By Pratap John


Despite the US shale gas revolution, Qatar is unlikely to lose its leading role in the global energy market for many more years due to strong Asian demand, a new report has shown.

US shale gas is now commercially viable and has virtually eliminated the need for the world’s largest economy to import liquefied natural gas (LNG), including from Qatar, QNB said in a report yesterday.

“Fracking techniques — namely the process of forcing water, chemicals and sand at high pressure into shale rock deposits to extract high volumes of gas — have been refined only over the last decade to make US shale gas commercially viable. The so-called US shale gas revolution, is not proving to be a game changer for Qatar,” QNB said.

The drop in US demand, however, has been replaced by strong demand from Asia, particularly from Japan after the Fukushima nuclear accident in March 2011.

US shale gas production is estimated to have risen almost seven fold during 2007-13, reaching a forecast 8.7tn cubic feet in 2013. This has pushed down US gas prices at the Henry Hub terminal from a peak of $13.6 per million of British thermal units in 2008 to $3.8 in November this year.

The US Energy Information Agency (EIA) expects shale gas to account for nearly half of total US gas production over the next two decades, compared with just over one third today.

And according to Citigroup, the shale gas boom is likely to lead the US to energy independence by 2020, when it will no longer need to import gas or oil to meet its energy needs.

While the US is becoming energy independent, Asia continues to have ever-growing energy needs. Asian LNG demand has grown rapidly in recent years from both traditional buyers and new ones. This trend is likely to continue in the future, QNB said.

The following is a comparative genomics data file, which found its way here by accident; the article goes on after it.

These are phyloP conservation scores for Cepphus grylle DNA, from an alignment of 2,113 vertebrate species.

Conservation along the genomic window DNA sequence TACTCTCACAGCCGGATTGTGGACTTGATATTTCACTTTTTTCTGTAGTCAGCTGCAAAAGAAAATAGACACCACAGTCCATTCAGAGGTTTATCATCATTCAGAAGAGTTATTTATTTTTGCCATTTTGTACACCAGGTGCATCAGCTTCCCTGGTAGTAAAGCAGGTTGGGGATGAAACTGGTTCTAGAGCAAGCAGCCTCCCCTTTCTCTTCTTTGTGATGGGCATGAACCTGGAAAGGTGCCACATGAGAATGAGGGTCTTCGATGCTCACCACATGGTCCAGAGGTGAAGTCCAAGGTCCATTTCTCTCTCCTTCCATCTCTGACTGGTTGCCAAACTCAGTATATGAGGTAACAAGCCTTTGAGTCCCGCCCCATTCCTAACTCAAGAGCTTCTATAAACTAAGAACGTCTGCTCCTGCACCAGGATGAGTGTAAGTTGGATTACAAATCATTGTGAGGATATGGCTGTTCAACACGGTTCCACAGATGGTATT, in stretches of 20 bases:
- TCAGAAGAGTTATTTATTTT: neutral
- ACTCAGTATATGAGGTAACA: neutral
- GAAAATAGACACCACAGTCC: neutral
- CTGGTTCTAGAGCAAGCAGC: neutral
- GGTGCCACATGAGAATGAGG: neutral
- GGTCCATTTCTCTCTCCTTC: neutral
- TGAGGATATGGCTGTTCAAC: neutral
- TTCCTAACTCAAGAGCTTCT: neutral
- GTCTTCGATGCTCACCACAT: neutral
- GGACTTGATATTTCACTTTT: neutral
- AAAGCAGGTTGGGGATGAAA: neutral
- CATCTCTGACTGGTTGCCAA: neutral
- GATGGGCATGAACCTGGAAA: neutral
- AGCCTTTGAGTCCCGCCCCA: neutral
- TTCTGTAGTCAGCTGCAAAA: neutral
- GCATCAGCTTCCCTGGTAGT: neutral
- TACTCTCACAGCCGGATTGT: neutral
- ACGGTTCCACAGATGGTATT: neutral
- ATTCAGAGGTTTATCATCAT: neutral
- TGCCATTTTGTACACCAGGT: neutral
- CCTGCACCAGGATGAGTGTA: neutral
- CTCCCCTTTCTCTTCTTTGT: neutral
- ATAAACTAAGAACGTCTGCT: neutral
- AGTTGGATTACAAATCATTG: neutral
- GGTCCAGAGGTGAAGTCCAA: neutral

Reflecting these changes in the global energy market, Qatar has redirected its LNG exports over the last three years from the US to Asia. China started importing LNG from Qatar in August 2013 and is now finalising its first floating LNG terminal to start receiving gas for Tianjin city this month.

Japan has switched from nuclear to gas-fuelled power stations following the Fukushima disaster, which has more than made up for the loss of US LNG imports. In addition, other economies in Asia are increasing their imports of LNG from Qatar, including India, Malaysia and Thailand. Demand from Asia is likely to continue to remain strong as its economies expand rapidly over the medium term.

The US shale gas revolution is also unlikely to spread to other parts of the world. While Asia has the largest proven reserve of shale gas in the world (19% of the world’s total), technical issues such as the depth of gas deposits, proximity to urban areas and the shortfall of technological skills, make exploitation costly and will prevent a development of the industry similar to that of the US in the near term.

As a result, Asia will likely continue to remain Qatar’s largest LNG importer over the medium term. In Australia, early attempts to develop the shale gas industry have turned out to be very costly and have not yet produced significant output.

In Europe, shale gas is for the most part not commercially viable or allowed for ecological concerns. In particular, Hungary and Poland are finding it increasingly difficult to extract shale gas profitably.

In addition, concerns about the polluting water discharge from fracking techniques have pushed Bulgaria and France to ban shale gas extraction outright.

Overall, the US shale gas revolution has resulted in a redirection of Qatar’s LNG exports to Asia.

Going forward, strong Asian demand and the limited impact of the US shale gas revolution on global energy markets are projected to result in strong demand for Qatar’s LNG exports.

“Qatar therefore is likely to maintain its leading role as the largest LNG exporter in the world for years to come,” QNB said.


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